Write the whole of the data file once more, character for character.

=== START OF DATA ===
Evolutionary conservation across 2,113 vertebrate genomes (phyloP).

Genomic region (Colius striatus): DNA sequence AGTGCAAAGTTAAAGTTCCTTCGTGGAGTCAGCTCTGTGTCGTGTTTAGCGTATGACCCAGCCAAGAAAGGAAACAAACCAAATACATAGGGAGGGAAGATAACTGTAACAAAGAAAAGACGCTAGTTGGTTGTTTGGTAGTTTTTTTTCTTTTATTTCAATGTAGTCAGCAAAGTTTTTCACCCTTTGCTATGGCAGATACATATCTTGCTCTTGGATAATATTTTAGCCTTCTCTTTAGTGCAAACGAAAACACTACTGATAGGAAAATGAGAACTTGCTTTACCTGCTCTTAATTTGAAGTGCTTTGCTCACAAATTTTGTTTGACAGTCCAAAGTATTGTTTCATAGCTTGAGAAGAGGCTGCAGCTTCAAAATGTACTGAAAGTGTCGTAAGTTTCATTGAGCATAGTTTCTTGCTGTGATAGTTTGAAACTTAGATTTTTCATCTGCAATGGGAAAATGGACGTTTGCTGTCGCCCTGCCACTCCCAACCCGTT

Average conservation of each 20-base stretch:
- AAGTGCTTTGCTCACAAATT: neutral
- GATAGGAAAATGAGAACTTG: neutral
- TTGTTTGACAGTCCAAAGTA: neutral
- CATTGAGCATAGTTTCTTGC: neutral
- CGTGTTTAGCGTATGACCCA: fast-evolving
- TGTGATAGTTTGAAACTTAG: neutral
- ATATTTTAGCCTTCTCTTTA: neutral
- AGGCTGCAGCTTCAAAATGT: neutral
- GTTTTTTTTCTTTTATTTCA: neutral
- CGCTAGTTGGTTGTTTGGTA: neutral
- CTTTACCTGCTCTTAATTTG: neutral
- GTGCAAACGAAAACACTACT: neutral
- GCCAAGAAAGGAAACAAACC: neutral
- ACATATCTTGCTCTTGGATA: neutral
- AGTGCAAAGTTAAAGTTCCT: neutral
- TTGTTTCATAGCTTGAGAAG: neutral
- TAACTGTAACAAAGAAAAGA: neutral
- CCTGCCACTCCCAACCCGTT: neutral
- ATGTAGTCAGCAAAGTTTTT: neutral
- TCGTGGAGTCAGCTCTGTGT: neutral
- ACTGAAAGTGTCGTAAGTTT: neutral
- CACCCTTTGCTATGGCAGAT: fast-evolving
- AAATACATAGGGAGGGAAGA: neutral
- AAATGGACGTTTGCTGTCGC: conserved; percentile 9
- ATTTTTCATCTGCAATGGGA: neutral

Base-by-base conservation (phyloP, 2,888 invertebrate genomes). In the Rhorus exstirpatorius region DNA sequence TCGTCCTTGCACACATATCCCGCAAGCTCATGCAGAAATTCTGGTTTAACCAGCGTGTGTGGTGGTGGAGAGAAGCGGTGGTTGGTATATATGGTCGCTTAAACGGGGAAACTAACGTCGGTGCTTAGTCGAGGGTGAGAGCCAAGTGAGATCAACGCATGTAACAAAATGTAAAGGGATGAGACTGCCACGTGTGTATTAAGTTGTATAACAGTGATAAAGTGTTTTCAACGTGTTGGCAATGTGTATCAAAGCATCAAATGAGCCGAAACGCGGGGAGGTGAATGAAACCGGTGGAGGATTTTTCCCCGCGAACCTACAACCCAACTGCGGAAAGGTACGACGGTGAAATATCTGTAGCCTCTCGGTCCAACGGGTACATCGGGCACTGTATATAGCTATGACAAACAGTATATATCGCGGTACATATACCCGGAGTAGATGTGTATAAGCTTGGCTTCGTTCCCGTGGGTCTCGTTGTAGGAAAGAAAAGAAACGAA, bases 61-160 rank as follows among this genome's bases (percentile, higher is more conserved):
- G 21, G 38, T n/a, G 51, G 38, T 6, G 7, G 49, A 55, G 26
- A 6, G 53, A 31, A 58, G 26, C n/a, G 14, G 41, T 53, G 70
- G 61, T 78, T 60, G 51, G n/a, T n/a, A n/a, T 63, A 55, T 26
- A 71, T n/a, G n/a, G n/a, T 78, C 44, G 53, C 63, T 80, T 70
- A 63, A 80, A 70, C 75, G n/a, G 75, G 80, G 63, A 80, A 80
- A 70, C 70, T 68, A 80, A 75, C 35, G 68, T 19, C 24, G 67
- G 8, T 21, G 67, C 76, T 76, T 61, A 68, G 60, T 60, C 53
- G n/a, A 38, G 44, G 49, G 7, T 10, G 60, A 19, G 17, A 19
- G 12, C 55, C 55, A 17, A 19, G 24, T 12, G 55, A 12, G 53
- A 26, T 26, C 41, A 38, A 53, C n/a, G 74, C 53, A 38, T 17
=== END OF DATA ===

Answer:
Evolutionary conservation across 2,113 vertebrate genomes (phyloP).

Genomic region (Colius striatus): DNA sequence AGTGCAAAGTTAAAGTTCCTTCGTGGAGTCAGCTCTGTGTCGTGTTTAGCGTATGACCCAGCCAAGAAAGGAAACAAACCAAATACATAGGGAGGGAAGATAACTGTAACAAAGAAAAGACGCTAGTTGGTTGTTTGGTAGTTTTTTTTCTTTTATTTCAATGTAGTCAGCAAAGTTTTTCACCCTTTGCTATGGCAGATACATATCTTGCTCTTGGATAATATTTTAGCCTTCTCTTTAGTGCAAACGAAAACACTACTGATAGGAAAATGAGAACTTGCTTTACCTGCTCTTAATTTGAAGTGCTTTGCTCACAAATTTTGTTTGACAGTCCAAAGTATTGTTTCATAGCTTGAGAAGAGGCTGCAGCTTCAAAATGTACTGAAAGTGTCGTAAGTTTCATTGAGCATAGTTTCTTGCTGTGATAGTTTGAAACTTAGATTTTTCATCTGCAATGGGAAAATGGACGTTTGCTGTCGCCCTGCCACTCCCAACCCGTT

Average conservation of each 20-base stretch:
- AAGTGCTTTGCTCACAAATT: neutral
- GATAGGAAAATGAGAACTTG: neutral
- TTGTTTGACAGTCCAAAGTA: neutral
- CATTGAGCATAGTTTCTTGC: neutral
- CGTGTTTAGCGTATGACCCA: fast-evolving
- TGTGATAGTTTGAAACTTAG: neutral
- ATATTTTAGCCTTCTCTTTA: neutral
- AGGCTGCAGCTTCAAAATGT: neutral
- GTTTTTTTTCTTTTATTTCA: neutral
- CGCTAGTTGGTTGTTTGGTA: neutral
- CTTTACCTGCTCTTAATTTG: neutral
- GTGCAAACGAAAACACTACT: neutral
- GCCAAGAAAGGAAACAAACC: neutral
- ACATATCTTGCTCTTGGATA: neutral
- AGTGCAAAGTTAAAGTTCCT: neutral
- TTGTTTCATAGCTTGAGAAG: neutral
- TAACTGTAACAAAGAAAAGA: neutral
- CCTGCCACTCCCAACCCGTT: neutral
- ATGTAGTCAGCAAAGTTTTT: neutral
- TCGTGGAGTCAGCTCTGTGT: neutral
- ACTGAAAGTGTCGTAAGTTT: neutral
- CACCCTTTGCTATGGCAGAT: fast-evolving
- AAATACATAGGGAGGGAAGA: neutral
- AAATGGACGTTTGCTGTCGC: conserved; percentile 9
- ATTTTTCATCTGCAATGGGA: neutral

Base-by-base conservation (phyloP, 2,888 invertebrate genomes). In the Rhorus exstirpatorius region DNA sequence TCGTCCTTGCACACATATCCCGCAAGCTCATGCAGAAATTCTGGTTTAACCAGCGTGTGTGGTGGTGGAGAGAAGCGGTGGTTGGTATATATGGTCGCTTAAACGGGGAAACTAACGTCGGTGCTTAGTCGAGGGTGAGAGCCAAGTGAGATCAACGCATGTAACAAAATGTAAAGGGATGAGACTGCCACGTGTGTATTAAGTTGTATAACAGTGATAAAGTGTTTTCAACGTGTTGGCAATGTGTATCAAAGCATCAAATGAGCCGAAACGCGGGGAGGTGAATGAAACCGGTGGAGGATTTTTCCCCGCGAACCTACAACCCAACTGCGGAAAGGTACGACGGTGAAATATCTGTAGCCTCTCGGTCCAACGGGTACATCGGGCACTGTATATAGCTATGACAAACAGTATATATCGCGGTACATATACCCGGAGTAGATGTGTATAAGCTTGGCTTCGTTCCCGTGGGTCTCGTTGTAGGAAAGAAAAGAAACGAA, bases 61-160 rank as follows among this genome's bases (percentile, higher is more conserved):
- G 21, G 38, T n/a, G 51, G 38, T 6, G 7, G 49, A 55, G 26
- A 6, G 53, A 31, A 58, G 26, C n/a, G 14, G 41, T 53, G 70
- G 61, T 78, T 60, G 51, G n/a, T n/a, A n/a, T 63, A 55, T 26
- A 71, T n/a, G n/a, G n/a, T 78, C 44, G 53, C 63, T 80, T 70
- A 63, A 80, A 70, C 75, G n/a, G 75, G 80, G 63, A 80, A 80
- A 70, C 70, T 68, A 80, A 75, C 35, G 68, T 19, C 24, G 67
- G 8, T 21, G 67, C 76, T 76, T 61, A 68, G 60, T 60, C 53
- G n/a, A 38, G 44, G 49, G 7, T 10, G 60, A 19, G 17, A 19
- G 12, C 55, C 55, A 17, A 19, G 24, T 12, G 55, A 12, G 53
- A 26, T 26, C 41, A 38, A 53, C n/a, G 74, C 53, A 38, T 17